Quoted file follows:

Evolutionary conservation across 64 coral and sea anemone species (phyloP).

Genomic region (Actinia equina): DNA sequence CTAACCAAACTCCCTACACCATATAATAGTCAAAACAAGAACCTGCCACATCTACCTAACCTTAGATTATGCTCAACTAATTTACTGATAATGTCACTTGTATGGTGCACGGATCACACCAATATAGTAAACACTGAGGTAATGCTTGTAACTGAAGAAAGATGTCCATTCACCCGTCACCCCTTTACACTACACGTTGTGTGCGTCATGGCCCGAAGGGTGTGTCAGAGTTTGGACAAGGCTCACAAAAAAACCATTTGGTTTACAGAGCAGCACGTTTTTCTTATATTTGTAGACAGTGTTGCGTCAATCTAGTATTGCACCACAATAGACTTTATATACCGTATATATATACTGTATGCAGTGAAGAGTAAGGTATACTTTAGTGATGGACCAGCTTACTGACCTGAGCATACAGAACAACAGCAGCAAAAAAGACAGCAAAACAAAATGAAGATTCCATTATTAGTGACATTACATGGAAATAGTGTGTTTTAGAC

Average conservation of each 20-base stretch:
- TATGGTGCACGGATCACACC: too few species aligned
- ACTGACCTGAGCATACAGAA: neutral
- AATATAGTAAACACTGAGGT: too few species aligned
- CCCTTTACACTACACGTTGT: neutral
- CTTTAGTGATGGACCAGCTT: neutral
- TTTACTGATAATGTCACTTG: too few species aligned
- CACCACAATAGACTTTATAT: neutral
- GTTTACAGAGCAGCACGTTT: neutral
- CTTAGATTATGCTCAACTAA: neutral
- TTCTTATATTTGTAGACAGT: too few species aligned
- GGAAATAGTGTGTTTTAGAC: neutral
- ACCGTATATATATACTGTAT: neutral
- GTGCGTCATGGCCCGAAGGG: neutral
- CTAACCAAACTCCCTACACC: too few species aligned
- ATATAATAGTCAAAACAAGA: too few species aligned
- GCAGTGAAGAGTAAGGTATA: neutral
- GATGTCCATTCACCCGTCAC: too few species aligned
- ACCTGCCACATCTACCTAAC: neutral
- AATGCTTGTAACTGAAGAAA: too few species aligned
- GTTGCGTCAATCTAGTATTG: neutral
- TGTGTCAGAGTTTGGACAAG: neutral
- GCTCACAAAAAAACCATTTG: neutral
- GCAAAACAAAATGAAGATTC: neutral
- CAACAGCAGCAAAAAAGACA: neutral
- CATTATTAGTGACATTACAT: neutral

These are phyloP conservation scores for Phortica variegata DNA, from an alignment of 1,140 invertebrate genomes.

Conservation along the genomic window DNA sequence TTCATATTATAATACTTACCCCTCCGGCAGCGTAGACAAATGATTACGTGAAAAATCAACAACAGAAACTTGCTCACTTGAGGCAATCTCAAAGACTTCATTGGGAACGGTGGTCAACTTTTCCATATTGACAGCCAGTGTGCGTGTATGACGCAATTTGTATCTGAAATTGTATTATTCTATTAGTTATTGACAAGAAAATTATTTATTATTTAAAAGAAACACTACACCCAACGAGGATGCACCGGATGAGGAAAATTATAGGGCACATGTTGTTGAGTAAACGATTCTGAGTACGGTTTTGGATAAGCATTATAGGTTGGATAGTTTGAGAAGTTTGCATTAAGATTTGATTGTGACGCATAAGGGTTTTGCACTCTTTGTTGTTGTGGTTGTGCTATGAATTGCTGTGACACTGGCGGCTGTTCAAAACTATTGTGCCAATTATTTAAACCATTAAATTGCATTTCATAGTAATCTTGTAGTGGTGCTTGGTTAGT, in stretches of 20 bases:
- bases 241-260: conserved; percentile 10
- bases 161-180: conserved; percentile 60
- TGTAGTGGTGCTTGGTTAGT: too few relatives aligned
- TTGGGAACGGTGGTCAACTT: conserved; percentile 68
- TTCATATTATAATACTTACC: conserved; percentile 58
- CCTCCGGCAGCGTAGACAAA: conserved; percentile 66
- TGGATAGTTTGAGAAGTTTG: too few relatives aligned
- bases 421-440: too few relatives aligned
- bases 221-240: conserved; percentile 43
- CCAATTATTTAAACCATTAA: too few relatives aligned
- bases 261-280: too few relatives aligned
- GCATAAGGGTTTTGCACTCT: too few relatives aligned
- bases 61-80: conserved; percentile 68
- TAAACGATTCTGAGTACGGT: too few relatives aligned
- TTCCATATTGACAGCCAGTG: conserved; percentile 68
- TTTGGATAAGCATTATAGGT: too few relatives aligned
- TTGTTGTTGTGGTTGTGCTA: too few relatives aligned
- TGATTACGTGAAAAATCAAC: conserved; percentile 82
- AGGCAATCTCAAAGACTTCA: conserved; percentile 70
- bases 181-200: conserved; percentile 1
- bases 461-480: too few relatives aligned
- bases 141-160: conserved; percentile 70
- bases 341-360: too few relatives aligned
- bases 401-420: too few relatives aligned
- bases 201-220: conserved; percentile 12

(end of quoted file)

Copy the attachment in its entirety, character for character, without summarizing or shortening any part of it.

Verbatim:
Evolutionary conservation across 64 coral and sea anemone species (phyloP).

Genomic region (Actinia equina): DNA sequence CTAACCAAACTCCCTACACCATATAATAGTCAAAACAAGAACCTGCCACATCTACCTAACCTTAGATTATGCTCAACTAATTTACTGATAATGTCACTTGTATGGTGCACGGATCACACCAATATAGTAAACACTGAGGTAATGCTTGTAACTGAAGAAAGATGTCCATTCACCCGTCACCCCTTTACACTACACGTTGTGTGCGTCATGGCCCGAAGGGTGTGTCAGAGTTTGGACAAGGCTCACAAAAAAACCATTTGGTTTACAGAGCAGCACGTTTTTCTTATATTTGTAGACAGTGTTGCGTCAATCTAGTATTGCACCACAATAGACTTTATATACCGTATATATATACTGTATGCAGTGAAGAGTAAGGTATACTTTAGTGATGGACCAGCTTACTGACCTGAGCATACAGAACAACAGCAGCAAAAAAGACAGCAAAACAAAATGAAGATTCCATTATTAGTGACATTACATGGAAATAGTGTGTTTTAGAC

Average conservation of each 20-base stretch:
- TATGGTGCACGGATCACACC: too few species aligned
- ACTGACCTGAGCATACAGAA: neutral
- AATATAGTAAACACTGAGGT: too few species aligned
- CCCTTTACACTACACGTTGT: neutral
- CTTTAGTGATGGACCAGCTT: neutral
- TTTACTGATAATGTCACTTG: too few species aligned
- CACCACAATAGACTTTATAT: neutral
- GTTTACAGAGCAGCACGTTT: neutral
- CTTAGATTATGCTCAACTAA: neutral
- TTCTTATATTTGTAGACAGT: too few species aligned
- GGAAATAGTGTGTTTTAGAC: neutral
- ACCGTATATATATACTGTAT: neutral
- GTGCGTCATGGCCCGAAGGG: neutral
- CTAACCAAACTCCCTACACC: too few species aligned
- ATATAATAGTCAAAACAAGA: too few species aligned
- GCAGTGAAGAGTAAGGTATA: neutral
- GATGTCCATTCACCCGTCAC: too few species aligned
- ACCTGCCACATCTACCTAAC: neutral
- AATGCTTGTAACTGAAGAAA: too few species aligned
- GTTGCGTCAATCTAGTATTG: neutral
- TGTGTCAGAGTTTGGACAAG: neutral
- GCTCACAAAAAAACCATTTG: neutral
- GCAAAACAAAATGAAGATTC: neutral
- CAACAGCAGCAAAAAAGACA: neutral
- CATTATTAGTGACATTACAT: neutral

These are phyloP conservation scores for Phortica variegata DNA, from an alignment of 1,140 invertebrate genomes.

Conservation along the genomic window DNA sequence TTCATATTATAATACTTACCCCTCCGGCAGCGTAGACAAATGATTACGTGAAAAATCAACAACAGAAACTTGCTCACTTGAGGCAATCTCAAAGACTTCATTGGGAACGGTGGTCAACTTTTCCATATTGACAGCCAGTGTGCGTGTATGACGCAATTTGTATCTGAAATTGTATTATTCTATTAGTTATTGACAAGAAAATTATTTATTATTTAAAAGAAACACTACACCCAACGAGGATGCACCGGATGAGGAAAATTATAGGGCACATGTTGTTGAGTAAACGATTCTGAGTACGGTTTTGGATAAGCATTATAGGTTGGATAGTTTGAGAAGTTTGCATTAAGATTTGATTGTGACGCATAAGGGTTTTGCACTCTTTGTTGTTGTGGTTGTGCTATGAATTGCTGTGACACTGGCGGCTGTTCAAAACTATTGTGCCAATTATTTAAACCATTAAATTGCATTTCATAGTAATCTTGTAGTGGTGCTTGGTTAGT, in stretches of 20 bases:
- bases 241-260: conserved; percentile 10
- bases 161-180: conserved; percentile 60
- TGTAGTGGTGCTTGGTTAGT: too few relatives aligned
- TTGGGAACGGTGGTCAACTT: conserved; percentile 68
- TTCATATTATAATACTTACC: conserved; percentile 58
- CCTCCGGCAGCGTAGACAAA: conserved; percentile 66
- TGGATAGTTTGAGAAGTTTG: too few relatives aligned
- bases 421-440: too few relatives aligned
- bases 221-240: conserved; percentile 43
- CCAATTATTTAAACCATTAA: too few relatives aligned
- bases 261-280: too few relatives aligned
- GCATAAGGGTTTTGCACTCT: too few relatives aligned
- bases 61-80: conserved; percentile 68
- TAAACGATTCTGAGTACGGT: too few relatives aligned
- TTCCATATTGACAGCCAGTG: conserved; percentile 68
- TTTGGATAAGCATTATAGGT: too few relatives aligned
- TTGTTGTTGTGGTTGTGCTA: too few relatives aligned
- TGATTACGTGAAAAATCAAC: conserved; percentile 82
- AGGCAATCTCAAAGACTTCA: conserved; percentile 70
- bases 181-200: conserved; percentile 1
- bases 461-480: too few relatives aligned
- bases 141-160: conserved; percentile 70
- bases 341-360: too few relatives aligned
- bases 401-420: too few relatives aligned
- bases 201-220: conserved; percentile 12